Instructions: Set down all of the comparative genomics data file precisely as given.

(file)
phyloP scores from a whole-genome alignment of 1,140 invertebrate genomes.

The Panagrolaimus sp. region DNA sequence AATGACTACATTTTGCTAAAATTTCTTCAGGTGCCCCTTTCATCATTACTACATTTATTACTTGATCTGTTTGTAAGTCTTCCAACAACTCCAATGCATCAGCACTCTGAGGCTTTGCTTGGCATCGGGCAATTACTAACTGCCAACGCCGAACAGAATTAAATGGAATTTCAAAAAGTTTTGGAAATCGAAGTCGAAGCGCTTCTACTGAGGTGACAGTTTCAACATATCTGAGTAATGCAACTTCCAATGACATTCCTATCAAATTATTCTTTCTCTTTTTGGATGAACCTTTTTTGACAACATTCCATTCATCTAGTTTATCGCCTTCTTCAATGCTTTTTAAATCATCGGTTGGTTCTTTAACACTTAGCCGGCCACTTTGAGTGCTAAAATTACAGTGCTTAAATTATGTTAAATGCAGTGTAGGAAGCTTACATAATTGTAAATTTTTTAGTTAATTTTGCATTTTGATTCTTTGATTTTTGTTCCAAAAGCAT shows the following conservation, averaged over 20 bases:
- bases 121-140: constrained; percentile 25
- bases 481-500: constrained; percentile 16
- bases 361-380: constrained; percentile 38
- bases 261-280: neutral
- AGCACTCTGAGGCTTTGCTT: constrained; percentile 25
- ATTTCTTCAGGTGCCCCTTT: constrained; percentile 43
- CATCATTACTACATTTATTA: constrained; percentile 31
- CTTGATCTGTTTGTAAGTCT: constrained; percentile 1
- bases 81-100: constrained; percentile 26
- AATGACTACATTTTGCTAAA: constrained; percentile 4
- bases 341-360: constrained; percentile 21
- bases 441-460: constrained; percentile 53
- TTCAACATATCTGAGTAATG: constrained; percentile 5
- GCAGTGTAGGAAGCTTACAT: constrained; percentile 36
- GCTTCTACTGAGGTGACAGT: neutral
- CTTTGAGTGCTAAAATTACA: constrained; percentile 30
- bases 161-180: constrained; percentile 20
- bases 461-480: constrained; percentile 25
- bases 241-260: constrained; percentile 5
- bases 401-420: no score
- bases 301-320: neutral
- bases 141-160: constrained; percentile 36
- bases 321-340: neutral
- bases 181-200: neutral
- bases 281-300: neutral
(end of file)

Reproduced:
phyloP scores from a whole-genome alignment of 1,140 invertebrate genomes.

The Panagrolaimus sp. region DNA sequence AATGACTACATTTTGCTAAAATTTCTTCAGGTGCCCCTTTCATCATTACTACATTTATTACTTGATCTGTTTGTAAGTCTTCCAACAACTCCAATGCATCAGCACTCTGAGGCTTTGCTTGGCATCGGGCAATTACTAACTGCCAACGCCGAACAGAATTAAATGGAATTTCAAAAAGTTTTGGAAATCGAAGTCGAAGCGCTTCTACTGAGGTGACAGTTTCAACATATCTGAGTAATGCAACTTCCAATGACATTCCTATCAAATTATTCTTTCTCTTTTTGGATGAACCTTTTTTGACAACATTCCATTCATCTAGTTTATCGCCTTCTTCAATGCTTTTTAAATCATCGGTTGGTTCTTTAACACTTAGCCGGCCACTTTGAGTGCTAAAATTACAGTGCTTAAATTATGTTAAATGCAGTGTAGGAAGCTTACATAATTGTAAATTTTTTAGTTAATTTTGCATTTTGATTCTTTGATTTTTGTTCCAAAAGCAT shows the following conservation, averaged over 20 bases:
- bases 121-140: constrained; percentile 25
- bases 481-500: constrained; percentile 16
- bases 361-380: constrained; percentile 38
- bases 261-280: neutral
- AGCACTCTGAGGCTTTGCTT: constrained; percentile 25
- ATTTCTTCAGGTGCCCCTTT: constrained; percentile 43
- CATCATTACTACATTTATTA: constrained; percentile 31
- CTTGATCTGTTTGTAAGTCT: constrained; percentile 1
- bases 81-100: constrained; percentile 26
- AATGACTACATTTTGCTAAA: constrained; percentile 4
- bases 341-360: constrained; percentile 21
- bases 441-460: constrained; percentile 53
- TTCAACATATCTGAGTAATG: constrained; percentile 5
- GCAGTGTAGGAAGCTTACAT: constrained; percentile 36
- GCTTCTACTGAGGTGACAGT: neutral
- CTTTGAGTGCTAAAATTACA: constrained; percentile 30
- bases 161-180: constrained; percentile 20
- bases 461-480: constrained; percentile 25
- bases 241-260: constrained; percentile 5
- bases 401-420: no score
- bases 301-320: neutral
- bases 141-160: constrained; percentile 36
- bases 321-340: neutral
- bases 181-200: neutral
- bases 281-300: neutral